However, during a meeting of EU ambassadors on Wednesday, German officials urged their counterparts to cut or significantly reduce both corridors, according to the diplomats and the five officials, who, like the others in this story, have been granted anonymity because they were not allowed to speak publicly. Discuss conversations.
As of Wednesday night, that appeal failed. But German Chancellor Olaf Scholz may discuss the issue himself with his counterparts on Thursday.
The German argument is that including the numbers would mean EU leaders are essentially taking a big step towards ratifying the full budget package – something the European Commission has said. required Just last week – before discussing the matter, two officials said.
However, Commission President Ursula von der Leyen is expected to present her €66 billion budget plan briefly during a meeting of EU leaders on Thursday, meaning there is likely to be an initial discussion about funds, officials said.
Von der Leyen’s plans are expected to encounter resistance from a number of countries, particularly the so-called “frugal” countries, including Austria, Denmark, the Netherlands and Sweden.
Speaking to reporters in Berlin on Wednesday, a senior German official also expressed caution about von der Leyen’s plan.
“One of the questions is: Is the committee’s assessment of the situation convincing?” said the senior official, who could not be named because of the rules under which the briefing was organized.
Is it time to work with Erdogan again?
At the same time, the senior German official stressed Berlin’s interest in renewing the EU’s relationship with Turkey.
“[Turkish President Recep Tayyip] Erdogan has been re-elected, and this should be an opportunity for the European Union to take another broad look at its relationship with Turkey.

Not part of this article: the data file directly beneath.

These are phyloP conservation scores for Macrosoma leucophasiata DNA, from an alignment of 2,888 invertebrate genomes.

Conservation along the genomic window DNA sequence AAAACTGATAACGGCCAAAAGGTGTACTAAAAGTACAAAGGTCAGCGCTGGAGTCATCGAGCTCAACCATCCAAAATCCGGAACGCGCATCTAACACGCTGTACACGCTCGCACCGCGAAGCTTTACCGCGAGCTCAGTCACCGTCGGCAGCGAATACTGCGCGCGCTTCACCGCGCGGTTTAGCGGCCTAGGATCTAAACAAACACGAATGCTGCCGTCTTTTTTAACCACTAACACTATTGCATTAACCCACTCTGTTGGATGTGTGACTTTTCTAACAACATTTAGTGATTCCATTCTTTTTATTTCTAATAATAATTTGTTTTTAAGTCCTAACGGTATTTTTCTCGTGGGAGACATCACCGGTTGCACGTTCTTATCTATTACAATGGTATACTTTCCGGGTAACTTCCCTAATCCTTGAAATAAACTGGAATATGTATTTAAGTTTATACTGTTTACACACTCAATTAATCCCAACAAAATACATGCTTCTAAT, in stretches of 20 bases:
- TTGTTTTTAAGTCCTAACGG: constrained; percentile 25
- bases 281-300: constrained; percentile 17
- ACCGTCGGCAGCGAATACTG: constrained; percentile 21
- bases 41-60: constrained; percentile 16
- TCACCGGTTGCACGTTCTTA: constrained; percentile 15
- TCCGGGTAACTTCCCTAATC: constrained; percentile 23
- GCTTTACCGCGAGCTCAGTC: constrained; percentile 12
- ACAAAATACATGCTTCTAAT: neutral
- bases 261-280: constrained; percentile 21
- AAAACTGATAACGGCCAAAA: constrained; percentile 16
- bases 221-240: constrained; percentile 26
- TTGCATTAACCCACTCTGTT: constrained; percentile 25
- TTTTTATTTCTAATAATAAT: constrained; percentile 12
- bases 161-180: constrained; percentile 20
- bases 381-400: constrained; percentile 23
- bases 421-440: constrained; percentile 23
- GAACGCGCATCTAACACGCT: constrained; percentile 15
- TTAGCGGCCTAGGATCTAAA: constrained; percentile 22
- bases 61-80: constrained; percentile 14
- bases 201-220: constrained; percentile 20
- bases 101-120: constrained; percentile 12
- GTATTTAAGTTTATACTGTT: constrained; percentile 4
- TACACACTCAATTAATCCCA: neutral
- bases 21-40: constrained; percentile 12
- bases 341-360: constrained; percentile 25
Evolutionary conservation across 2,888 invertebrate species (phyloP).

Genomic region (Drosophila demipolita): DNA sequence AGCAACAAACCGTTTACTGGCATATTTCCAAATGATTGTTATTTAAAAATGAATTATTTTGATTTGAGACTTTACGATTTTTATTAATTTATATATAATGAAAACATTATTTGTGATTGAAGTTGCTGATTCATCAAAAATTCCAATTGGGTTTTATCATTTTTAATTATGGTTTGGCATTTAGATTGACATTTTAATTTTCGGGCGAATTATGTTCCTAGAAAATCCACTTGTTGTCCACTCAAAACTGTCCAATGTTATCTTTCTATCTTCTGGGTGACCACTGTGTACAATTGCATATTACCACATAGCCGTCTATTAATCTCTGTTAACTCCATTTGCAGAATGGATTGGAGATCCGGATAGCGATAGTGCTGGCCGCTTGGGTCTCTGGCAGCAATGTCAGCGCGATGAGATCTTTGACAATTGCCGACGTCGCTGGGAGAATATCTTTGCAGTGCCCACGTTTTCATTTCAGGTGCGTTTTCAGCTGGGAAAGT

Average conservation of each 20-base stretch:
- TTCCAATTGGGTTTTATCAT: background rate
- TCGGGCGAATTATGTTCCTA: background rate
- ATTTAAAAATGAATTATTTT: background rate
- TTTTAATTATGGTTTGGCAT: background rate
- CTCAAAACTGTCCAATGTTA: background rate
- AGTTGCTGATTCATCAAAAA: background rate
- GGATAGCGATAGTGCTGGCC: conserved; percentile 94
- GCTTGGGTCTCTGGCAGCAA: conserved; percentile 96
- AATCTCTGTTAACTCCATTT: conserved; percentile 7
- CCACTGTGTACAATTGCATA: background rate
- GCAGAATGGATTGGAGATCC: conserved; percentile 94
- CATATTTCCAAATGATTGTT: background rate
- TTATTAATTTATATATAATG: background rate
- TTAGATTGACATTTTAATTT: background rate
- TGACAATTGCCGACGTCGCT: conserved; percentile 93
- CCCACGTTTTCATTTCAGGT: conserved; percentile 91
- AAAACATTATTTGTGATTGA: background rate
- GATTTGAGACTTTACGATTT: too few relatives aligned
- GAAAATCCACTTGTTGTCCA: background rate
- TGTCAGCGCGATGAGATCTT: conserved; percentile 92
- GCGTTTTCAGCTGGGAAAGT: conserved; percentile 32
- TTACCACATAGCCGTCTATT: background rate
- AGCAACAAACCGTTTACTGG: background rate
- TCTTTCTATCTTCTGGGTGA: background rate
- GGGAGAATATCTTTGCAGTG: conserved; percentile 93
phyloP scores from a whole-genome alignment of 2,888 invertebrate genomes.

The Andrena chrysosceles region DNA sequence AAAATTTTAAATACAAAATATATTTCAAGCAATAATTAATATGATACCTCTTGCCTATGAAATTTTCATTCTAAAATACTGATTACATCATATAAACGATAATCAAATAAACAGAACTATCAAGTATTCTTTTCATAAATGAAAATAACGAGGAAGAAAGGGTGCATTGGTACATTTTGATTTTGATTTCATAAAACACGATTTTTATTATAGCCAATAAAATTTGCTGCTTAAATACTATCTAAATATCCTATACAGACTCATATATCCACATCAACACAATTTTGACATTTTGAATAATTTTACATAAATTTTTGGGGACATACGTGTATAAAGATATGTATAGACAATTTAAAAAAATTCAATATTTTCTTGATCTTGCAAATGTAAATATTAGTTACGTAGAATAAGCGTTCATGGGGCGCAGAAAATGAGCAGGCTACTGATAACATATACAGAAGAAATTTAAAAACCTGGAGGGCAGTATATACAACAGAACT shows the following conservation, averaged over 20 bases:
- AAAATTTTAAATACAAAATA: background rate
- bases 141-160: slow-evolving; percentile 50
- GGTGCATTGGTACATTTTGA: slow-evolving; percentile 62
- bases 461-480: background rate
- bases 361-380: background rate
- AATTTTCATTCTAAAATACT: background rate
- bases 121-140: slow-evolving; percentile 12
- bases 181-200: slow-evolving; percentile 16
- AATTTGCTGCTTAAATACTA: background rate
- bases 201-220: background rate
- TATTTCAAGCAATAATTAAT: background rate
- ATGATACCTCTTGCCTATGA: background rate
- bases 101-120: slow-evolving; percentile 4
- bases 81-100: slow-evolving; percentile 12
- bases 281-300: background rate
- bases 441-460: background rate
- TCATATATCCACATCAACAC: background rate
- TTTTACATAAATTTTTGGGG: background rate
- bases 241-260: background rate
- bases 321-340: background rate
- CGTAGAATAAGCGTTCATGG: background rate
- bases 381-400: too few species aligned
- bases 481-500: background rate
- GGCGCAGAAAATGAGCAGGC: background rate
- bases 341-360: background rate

“For us, it is about putting EU-Turkey relations back on the agenda…and possibly revitalizing them, if all parties want to commit to that,” the official continued, adding that the European Commission and EU foreign policy coordinator Josep Borrell should “return In the fall with proposals.
One idea could be an update of trade rules between the EU and Turkey — a thorny issue, though talks between Brussels and Ankara have failed to make progress on modernizing the so-called EU-Turkey customs union for several years.
Schultz held a phone call with Erdogan on Wednesday during which the two leaders discussed how to “increase cooperation and deepen exchanges on various issues of cooperation,” according to Stephen Hebbestreit, a spokesman for Schultz.
Any progress in EU-Turkey relations will also require the agreement of the EU countries at perennial disagreement with Turkey – Greece and Cyprus.
In this sense at least, there seems to be progress: “We agreed to include a paragraph on Turkey and future relations,” said a Greek diplomat.
The latest draft conclusions released on Wednesday night ask Borrell and the Commission to “report” on EU-Turkey relations “with a view to moving forward in a strategic and forward-looking manner”.
Barbara Moens, Jacob Hanke Villa, Lilly Baer, Jacopo Paregazzi and Gregorio Sorgi contributed reporting.